Upgrades, Attachments & More
7 Products You Need to Hack Your Weber Kettle Charcoal Grill
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Sixty years ago, Weber Brothers Metal Works, later called Weber-Stephen Products, used to make mailboxes, fireplace equipment and a number of various other metal-based products. George Stephen, Sr., a salesman at the company, then decided the grills of the day weren’t up to snuff. Now his solution is the most popular grill in America.
The Weber Kettle charcoal grill — complete with dome lid, ventilation, enameled steel and rust-resistant aluminum — is the most stable, consistent grill money can buy. “We initially considered designing a grill that could work with multiple fuel sources,” Jeff Broadrick, senior product engineer behind Spider Grills new wood-pellet Weber attachment, “but you are fighting an uphill battle if you set out to design a grill as simple, trusted, and elegant as the Weber Kettle.”
Broadrick says that consistency has elevated the grill into something more. “At this point, the Weber Kettle is more of a platform than a stand-alone product,” he says. Out of dozens of community-driven updates and upgrades, these are the best Weber Kettle add-ons money can buy.
Unknown BBQ Upgraded Hinges
The most boring product on this list may be the most necessary. The kettle’s lid is either all the way off or fitted around the grill — the hinge allows you to keep the lid slightly ajar and, more helpfully, not have to find a place in your backyard for a flaming-hot lid whenever you take food off it.
Slow ‘N Sear 2.0
By far the easiest way to smoke meat on your Weber. The Slow ‘N Sear splits your grill in half — one side full of hot coals, the other an open cooking area. Put food in the latter for six to eight hours and you’ve got barbeque, put it over the coals and you still have a perfectly good high-heat grill. Plus, the veteran grill gear testers at Amazing Ribs call the Slow ‘N Sear the “single best accessory for the Weber Kettle ever.”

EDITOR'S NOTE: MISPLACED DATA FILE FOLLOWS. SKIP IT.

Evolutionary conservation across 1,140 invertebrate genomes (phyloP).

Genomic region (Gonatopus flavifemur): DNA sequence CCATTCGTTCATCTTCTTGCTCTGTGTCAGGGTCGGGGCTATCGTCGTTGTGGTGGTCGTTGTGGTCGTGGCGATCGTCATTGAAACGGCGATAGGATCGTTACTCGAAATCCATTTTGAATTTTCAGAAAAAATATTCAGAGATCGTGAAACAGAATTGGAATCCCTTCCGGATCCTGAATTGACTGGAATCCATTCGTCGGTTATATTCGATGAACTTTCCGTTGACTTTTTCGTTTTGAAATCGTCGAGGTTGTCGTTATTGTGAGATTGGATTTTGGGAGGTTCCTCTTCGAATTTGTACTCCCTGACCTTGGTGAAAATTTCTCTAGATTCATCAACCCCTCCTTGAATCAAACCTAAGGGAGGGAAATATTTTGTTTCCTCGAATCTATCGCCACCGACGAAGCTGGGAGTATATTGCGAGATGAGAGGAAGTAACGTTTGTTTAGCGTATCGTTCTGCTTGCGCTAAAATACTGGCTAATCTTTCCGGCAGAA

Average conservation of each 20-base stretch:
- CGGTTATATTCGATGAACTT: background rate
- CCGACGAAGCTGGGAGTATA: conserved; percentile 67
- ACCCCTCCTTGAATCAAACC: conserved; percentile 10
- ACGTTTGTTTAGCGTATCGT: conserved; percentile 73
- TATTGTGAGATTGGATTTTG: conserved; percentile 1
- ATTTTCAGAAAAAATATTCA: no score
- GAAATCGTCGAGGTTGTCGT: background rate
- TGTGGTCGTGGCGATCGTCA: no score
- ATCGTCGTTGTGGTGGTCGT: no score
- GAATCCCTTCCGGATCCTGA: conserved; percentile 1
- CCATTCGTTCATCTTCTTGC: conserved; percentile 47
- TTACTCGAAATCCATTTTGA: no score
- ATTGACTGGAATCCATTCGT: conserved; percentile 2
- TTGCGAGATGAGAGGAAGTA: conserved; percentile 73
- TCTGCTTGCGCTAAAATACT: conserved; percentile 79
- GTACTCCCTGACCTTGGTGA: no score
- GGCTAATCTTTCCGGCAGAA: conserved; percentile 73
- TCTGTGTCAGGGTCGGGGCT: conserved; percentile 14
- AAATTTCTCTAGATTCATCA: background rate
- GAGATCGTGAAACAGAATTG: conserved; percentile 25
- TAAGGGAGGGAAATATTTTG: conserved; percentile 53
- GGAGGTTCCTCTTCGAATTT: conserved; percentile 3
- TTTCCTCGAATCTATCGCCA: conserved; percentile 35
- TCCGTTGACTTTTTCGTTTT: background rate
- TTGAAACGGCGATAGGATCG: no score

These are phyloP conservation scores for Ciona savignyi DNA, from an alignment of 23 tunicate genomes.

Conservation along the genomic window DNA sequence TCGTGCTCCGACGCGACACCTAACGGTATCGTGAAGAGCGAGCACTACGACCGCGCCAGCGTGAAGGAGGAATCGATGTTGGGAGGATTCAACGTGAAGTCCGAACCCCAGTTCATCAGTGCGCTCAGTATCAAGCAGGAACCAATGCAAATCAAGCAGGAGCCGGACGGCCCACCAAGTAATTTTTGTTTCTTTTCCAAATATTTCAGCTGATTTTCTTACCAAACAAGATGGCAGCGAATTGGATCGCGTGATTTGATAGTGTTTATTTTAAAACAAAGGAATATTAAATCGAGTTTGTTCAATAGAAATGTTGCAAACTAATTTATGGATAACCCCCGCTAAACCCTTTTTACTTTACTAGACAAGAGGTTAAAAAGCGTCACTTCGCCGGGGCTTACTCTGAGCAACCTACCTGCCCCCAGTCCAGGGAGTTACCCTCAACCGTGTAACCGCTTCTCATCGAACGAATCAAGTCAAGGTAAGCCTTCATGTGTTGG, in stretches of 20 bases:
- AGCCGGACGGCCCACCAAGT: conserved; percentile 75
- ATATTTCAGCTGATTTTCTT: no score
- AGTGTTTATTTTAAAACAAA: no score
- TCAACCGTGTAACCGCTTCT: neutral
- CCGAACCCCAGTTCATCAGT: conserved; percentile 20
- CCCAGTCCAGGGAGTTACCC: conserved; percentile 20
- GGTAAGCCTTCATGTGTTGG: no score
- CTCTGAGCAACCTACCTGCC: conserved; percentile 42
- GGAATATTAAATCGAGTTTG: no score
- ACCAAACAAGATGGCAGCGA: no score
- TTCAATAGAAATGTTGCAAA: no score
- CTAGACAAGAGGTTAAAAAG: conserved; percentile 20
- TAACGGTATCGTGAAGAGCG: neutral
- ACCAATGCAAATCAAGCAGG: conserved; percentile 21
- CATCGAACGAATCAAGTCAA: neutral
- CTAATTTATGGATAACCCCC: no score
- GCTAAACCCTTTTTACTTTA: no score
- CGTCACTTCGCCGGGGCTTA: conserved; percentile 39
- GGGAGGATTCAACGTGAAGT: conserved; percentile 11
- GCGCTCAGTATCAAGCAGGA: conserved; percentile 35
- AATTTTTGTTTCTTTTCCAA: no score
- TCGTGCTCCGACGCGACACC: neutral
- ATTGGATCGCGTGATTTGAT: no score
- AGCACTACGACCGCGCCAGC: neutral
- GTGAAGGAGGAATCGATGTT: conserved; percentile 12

It’s difficult to fit many ribs on a standard 22-inch Weber. The Rib-O-Lator solves this and acts as a horizontal rotisserie for whatever you’re cooking. Best used on low-and-slow cooks.
Made of anodized, rust-resistant aluminum, GrillGrates feel like a product Weber would offer themselves. Grates are elevated over a heavy base that’s lined with holes. As the fire heats the base, an even heat flows through the holes, creating both the ideal cross-hatch and a more consistently cooked meal.
The pizza-making insert lifts the lid of your Weber up, allowing greater air circulation and creating a gap large enough to slide a pizza in and out of while still maintaining temperatures requisite to making a pizza. The basic kit comes with an aluminum pizza tray, but we recommend using a classic pizza stone for a crispier foundation.
BBQube Tempmaster Pro
BBQube’s tiny, pricy black box is not an amp. It’s a four-probe temperature tracker and ventilation control system that feeds all the grilling data you could want to your phone. If your fire is gaining too much heat on a low-and-slow pork shoulder, the Tempmaster will cut back air flow to cut the heat down. Plus, it’s operated with a very satisfying knob.
Pella Kettle Pellet Adapter
Spider Grills Pella manages to make the charcoal-fueld Weber a wood-pellet grill in an elegant and weirdly easy way. It just snaps on to the side of the thing. Why would you want to grill with pellets? It’s the most-automated path to low-heat smoking possible while remaining perfectly capable of high-heat grilling. Pella’s adapter operates from 175 to 500 degrees.
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